If it does then it’s time for another question. Will you be able to put this information into action immediately? Does it have the potential to maybe alter your nearest actions/tasks? Or is it so incredible that you absolutely need to take action on it right away? If the information is not actionable in a day or two (!) then skip it. (You’ll forget about it anyway.)

And that’s basically it. Digest only what can be used immediately. If you have a task that you need to do, consume only the information necessary for getting this one task done, nothing more.

You need to be focused in order to have clear judgment, and be able to decide whether some piece of information is mandatory or redundant. Self-control comes handy too … it’s quite easy to convince yourself that you really need something just because of poor self-control. Try to fight this temptation, and be as ruthless about it as possible – if the information is not matching your goals and plans, and you can’t take action on it in the near future then SKIP IT.

3. Minimal Effective Dose

There’s a thing called the MED – Minimal Effective Dose. I was first introduced to this idea by Tim Ferriss. In his book The 4-Hour Body,Tim illustrates the minimal effective dose by talking about medical drugs. Everybody knows that every pill has a MED, and after that specific dose no other positive effects occur, only some negative side effects if you overdose big.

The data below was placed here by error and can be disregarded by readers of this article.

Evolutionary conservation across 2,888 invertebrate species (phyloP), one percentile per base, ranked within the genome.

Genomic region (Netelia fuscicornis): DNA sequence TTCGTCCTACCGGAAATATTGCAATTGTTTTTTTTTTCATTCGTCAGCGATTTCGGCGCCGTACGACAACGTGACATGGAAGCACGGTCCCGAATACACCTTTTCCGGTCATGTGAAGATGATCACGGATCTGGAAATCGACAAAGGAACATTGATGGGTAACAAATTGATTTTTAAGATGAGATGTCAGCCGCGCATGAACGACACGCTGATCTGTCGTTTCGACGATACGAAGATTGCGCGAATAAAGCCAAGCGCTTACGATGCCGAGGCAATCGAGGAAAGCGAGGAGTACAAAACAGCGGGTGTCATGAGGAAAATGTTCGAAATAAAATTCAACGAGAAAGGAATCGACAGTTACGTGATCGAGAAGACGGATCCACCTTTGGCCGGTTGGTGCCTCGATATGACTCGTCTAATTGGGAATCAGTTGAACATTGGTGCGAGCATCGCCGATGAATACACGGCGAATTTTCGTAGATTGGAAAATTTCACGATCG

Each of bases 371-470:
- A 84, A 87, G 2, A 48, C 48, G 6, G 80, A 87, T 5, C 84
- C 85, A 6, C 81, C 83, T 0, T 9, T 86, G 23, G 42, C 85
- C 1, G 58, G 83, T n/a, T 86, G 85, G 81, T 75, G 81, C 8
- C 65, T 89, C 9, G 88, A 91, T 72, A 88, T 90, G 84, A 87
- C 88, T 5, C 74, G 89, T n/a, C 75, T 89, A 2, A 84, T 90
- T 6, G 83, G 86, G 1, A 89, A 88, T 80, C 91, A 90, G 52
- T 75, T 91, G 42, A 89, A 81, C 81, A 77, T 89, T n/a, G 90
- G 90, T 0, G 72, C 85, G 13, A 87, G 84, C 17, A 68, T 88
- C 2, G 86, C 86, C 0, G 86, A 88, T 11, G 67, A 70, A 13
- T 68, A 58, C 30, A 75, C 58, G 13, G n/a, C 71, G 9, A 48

Consuming information is somewhat similar. You need just a precise amount of it to help you to achieve your goals and put your plans into life. Everything more than that amount won’t improve your results any further. And if you try to consume too much of it, it will eventually stop you from taking any action altogether.

4. Don’t procrastinate by consuming more information

Probably one of the most common causes of consuming ridiculous amounts of information is the need to procrastinate. By reading yet another article we often feel that we are indeed working, and that we’re doing something good – we’re learning, which in result will make us a more complete and educated person.

This is just self-deception. The truth is we’re simply procrastinating. We don’t feel like doing what really needs to be done – the important stuff – so instead we find something else, and convince ourselves that “that thing” is equally important. Which is just not true.

Advertising

Don’t consume information just for the sake of it. It gets you nowhere.

In Closing

As you can see, information overload can be a real problem and it can have a sever impact on your productivity and overall performance. I know I have had my share of problems with it (and probably still have from time to time). But creating this simple set of rules helps me to fight it, and to keep my lizard brain from taking over. I hope it helps you too, especially as we head into a new year with a new chance at setting ourselves up for success.

Feel free to shoot me a comment below and share your own story of fighting information overload. What are you doing to keep it from sabotaging your life?

(Photo credit: Businessman with a Lot of Discarded Paper via Shutterstock)

Featured photo credit: Pexels via pexels.com

Read Next